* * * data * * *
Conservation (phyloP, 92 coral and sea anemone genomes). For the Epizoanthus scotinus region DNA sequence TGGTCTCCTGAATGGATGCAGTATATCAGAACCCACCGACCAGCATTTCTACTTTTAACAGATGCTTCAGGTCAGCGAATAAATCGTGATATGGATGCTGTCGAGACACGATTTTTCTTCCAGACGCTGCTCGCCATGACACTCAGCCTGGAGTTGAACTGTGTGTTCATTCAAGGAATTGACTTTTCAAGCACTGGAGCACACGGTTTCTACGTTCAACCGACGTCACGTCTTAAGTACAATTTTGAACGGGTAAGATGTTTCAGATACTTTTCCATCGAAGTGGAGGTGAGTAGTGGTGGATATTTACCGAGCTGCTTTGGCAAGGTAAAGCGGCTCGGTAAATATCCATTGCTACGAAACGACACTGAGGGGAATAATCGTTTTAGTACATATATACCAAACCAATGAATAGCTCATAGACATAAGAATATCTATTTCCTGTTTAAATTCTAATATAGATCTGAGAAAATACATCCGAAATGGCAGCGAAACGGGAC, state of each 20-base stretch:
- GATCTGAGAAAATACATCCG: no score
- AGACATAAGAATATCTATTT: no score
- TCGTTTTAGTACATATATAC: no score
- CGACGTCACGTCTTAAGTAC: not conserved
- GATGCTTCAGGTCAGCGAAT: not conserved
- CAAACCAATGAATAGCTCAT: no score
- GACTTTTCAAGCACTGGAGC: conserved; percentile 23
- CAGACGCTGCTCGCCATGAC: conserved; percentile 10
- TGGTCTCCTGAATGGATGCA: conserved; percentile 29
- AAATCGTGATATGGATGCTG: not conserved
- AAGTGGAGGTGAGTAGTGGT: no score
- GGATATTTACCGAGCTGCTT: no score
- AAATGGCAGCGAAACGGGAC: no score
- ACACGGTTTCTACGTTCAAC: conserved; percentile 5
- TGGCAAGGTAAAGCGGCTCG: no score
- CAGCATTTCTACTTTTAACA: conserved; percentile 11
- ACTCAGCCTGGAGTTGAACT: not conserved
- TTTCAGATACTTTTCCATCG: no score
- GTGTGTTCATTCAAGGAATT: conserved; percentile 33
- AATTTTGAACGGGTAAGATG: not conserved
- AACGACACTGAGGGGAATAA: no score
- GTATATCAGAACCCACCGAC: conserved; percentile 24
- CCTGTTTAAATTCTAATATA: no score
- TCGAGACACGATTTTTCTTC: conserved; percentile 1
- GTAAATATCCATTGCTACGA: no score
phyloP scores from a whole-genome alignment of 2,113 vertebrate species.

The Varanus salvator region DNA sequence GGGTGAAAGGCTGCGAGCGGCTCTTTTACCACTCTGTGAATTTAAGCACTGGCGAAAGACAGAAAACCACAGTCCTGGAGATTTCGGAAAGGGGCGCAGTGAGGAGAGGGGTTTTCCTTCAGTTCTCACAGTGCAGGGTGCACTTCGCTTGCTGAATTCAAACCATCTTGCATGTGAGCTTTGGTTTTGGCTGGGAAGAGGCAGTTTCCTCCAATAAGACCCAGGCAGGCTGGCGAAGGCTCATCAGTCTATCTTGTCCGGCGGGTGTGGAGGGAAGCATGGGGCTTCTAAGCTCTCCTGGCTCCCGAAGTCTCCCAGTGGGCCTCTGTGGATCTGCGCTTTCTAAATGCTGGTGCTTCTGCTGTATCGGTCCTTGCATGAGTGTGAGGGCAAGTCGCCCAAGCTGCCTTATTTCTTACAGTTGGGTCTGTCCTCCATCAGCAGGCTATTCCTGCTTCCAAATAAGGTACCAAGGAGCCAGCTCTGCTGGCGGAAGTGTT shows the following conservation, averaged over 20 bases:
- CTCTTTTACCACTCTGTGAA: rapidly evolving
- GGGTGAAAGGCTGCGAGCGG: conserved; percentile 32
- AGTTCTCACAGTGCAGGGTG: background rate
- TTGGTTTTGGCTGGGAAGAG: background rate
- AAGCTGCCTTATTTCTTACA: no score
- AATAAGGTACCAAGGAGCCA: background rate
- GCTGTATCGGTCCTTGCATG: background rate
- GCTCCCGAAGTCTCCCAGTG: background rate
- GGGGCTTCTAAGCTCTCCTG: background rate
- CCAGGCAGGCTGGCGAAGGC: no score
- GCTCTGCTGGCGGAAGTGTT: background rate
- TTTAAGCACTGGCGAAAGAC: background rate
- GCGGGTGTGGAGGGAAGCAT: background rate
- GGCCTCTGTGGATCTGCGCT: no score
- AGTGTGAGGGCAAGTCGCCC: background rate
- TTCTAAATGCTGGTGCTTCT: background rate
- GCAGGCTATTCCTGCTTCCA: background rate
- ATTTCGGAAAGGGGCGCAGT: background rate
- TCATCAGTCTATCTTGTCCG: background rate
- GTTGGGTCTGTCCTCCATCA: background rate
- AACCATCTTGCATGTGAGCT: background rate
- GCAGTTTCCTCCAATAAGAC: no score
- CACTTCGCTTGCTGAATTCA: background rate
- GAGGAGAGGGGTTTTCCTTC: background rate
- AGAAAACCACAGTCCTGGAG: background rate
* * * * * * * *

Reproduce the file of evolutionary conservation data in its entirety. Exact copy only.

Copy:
Conservation (phyloP, 92 coral and sea anemone genomes). For the Epizoanthus scotinus region DNA sequence TGGTCTCCTGAATGGATGCAGTATATCAGAACCCACCGACCAGCATTTCTACTTTTAACAGATGCTTCAGGTCAGCGAATAAATCGTGATATGGATGCTGTCGAGACACGATTTTTCTTCCAGACGCTGCTCGCCATGACACTCAGCCTGGAGTTGAACTGTGTGTTCATTCAAGGAATTGACTTTTCAAGCACTGGAGCACACGGTTTCTACGTTCAACCGACGTCACGTCTTAAGTACAATTTTGAACGGGTAAGATGTTTCAGATACTTTTCCATCGAAGTGGAGGTGAGTAGTGGTGGATATTTACCGAGCTGCTTTGGCAAGGTAAAGCGGCTCGGTAAATATCCATTGCTACGAAACGACACTGAGGGGAATAATCGTTTTAGTACATATATACCAAACCAATGAATAGCTCATAGACATAAGAATATCTATTTCCTGTTTAAATTCTAATATAGATCTGAGAAAATACATCCGAAATGGCAGCGAAACGGGAC, state of each 20-base stretch:
- GATCTGAGAAAATACATCCG: no score
- AGACATAAGAATATCTATTT: no score
- TCGTTTTAGTACATATATAC: no score
- CGACGTCACGTCTTAAGTAC: not conserved
- GATGCTTCAGGTCAGCGAAT: not conserved
- CAAACCAATGAATAGCTCAT: no score
- GACTTTTCAAGCACTGGAGC: conserved; percentile 23
- CAGACGCTGCTCGCCATGAC: conserved; percentile 10
- TGGTCTCCTGAATGGATGCA: conserved; percentile 29
- AAATCGTGATATGGATGCTG: not conserved
- AAGTGGAGGTGAGTAGTGGT: no score
- GGATATTTACCGAGCTGCTT: no score
- AAATGGCAGCGAAACGGGAC: no score
- ACACGGTTTCTACGTTCAAC: conserved; percentile 5
- TGGCAAGGTAAAGCGGCTCG: no score
- CAGCATTTCTACTTTTAACA: conserved; percentile 11
- ACTCAGCCTGGAGTTGAACT: not conserved
- TTTCAGATACTTTTCCATCG: no score
- GTGTGTTCATTCAAGGAATT: conserved; percentile 33
- AATTTTGAACGGGTAAGATG: not conserved
- AACGACACTGAGGGGAATAA: no score
- GTATATCAGAACCCACCGAC: conserved; percentile 24
- CCTGTTTAAATTCTAATATA: no score
- TCGAGACACGATTTTTCTTC: conserved; percentile 1
- GTAAATATCCATTGCTACGA: no score
phyloP scores from a whole-genome alignment of 2,113 vertebrate species.

The Varanus salvator region DNA sequence GGGTGAAAGGCTGCGAGCGGCTCTTTTACCACTCTGTGAATTTAAGCACTGGCGAAAGACAGAAAACCACAGTCCTGGAGATTTCGGAAAGGGGCGCAGTGAGGAGAGGGGTTTTCCTTCAGTTCTCACAGTGCAGGGTGCACTTCGCTTGCTGAATTCAAACCATCTTGCATGTGAGCTTTGGTTTTGGCTGGGAAGAGGCAGTTTCCTCCAATAAGACCCAGGCAGGCTGGCGAAGGCTCATCAGTCTATCTTGTCCGGCGGGTGTGGAGGGAAGCATGGGGCTTCTAAGCTCTCCTGGCTCCCGAAGTCTCCCAGTGGGCCTCTGTGGATCTGCGCTTTCTAAATGCTGGTGCTTCTGCTGTATCGGTCCTTGCATGAGTGTGAGGGCAAGTCGCCCAAGCTGCCTTATTTCTTACAGTTGGGTCTGTCCTCCATCAGCAGGCTATTCCTGCTTCCAAATAAGGTACCAAGGAGCCAGCTCTGCTGGCGGAAGTGTT shows the following conservation, averaged over 20 bases:
- CTCTTTTACCACTCTGTGAA: rapidly evolving
- GGGTGAAAGGCTGCGAGCGG: conserved; percentile 32
- AGTTCTCACAGTGCAGGGTG: background rate
- TTGGTTTTGGCTGGGAAGAG: background rate
- AAGCTGCCTTATTTCTTACA: no score
- AATAAGGTACCAAGGAGCCA: background rate
- GCTGTATCGGTCCTTGCATG: background rate
- GCTCCCGAAGTCTCCCAGTG: background rate
- GGGGCTTCTAAGCTCTCCTG: background rate
- CCAGGCAGGCTGGCGAAGGC: no score
- GCTCTGCTGGCGGAAGTGTT: background rate
- TTTAAGCACTGGCGAAAGAC: background rate
- GCGGGTGTGGAGGGAAGCAT: background rate
- GGCCTCTGTGGATCTGCGCT: no score
- AGTGTGAGGGCAAGTCGCCC: background rate
- TTCTAAATGCTGGTGCTTCT: background rate
- GCAGGCTATTCCTGCTTCCA: background rate
- ATTTCGGAAAGGGGCGCAGT: background rate
- TCATCAGTCTATCTTGTCCG: background rate
- GTTGGGTCTGTCCTCCATCA: background rate
- AACCATCTTGCATGTGAGCT: background rate
- GCAGTTTCCTCCAATAAGAC: no score
- CACTTCGCTTGCTGAATTCA: background rate
- GAGGAGAGGGGTTTTCCTTC: background rate
- AGAAAACCACAGTCCTGGAG: background rate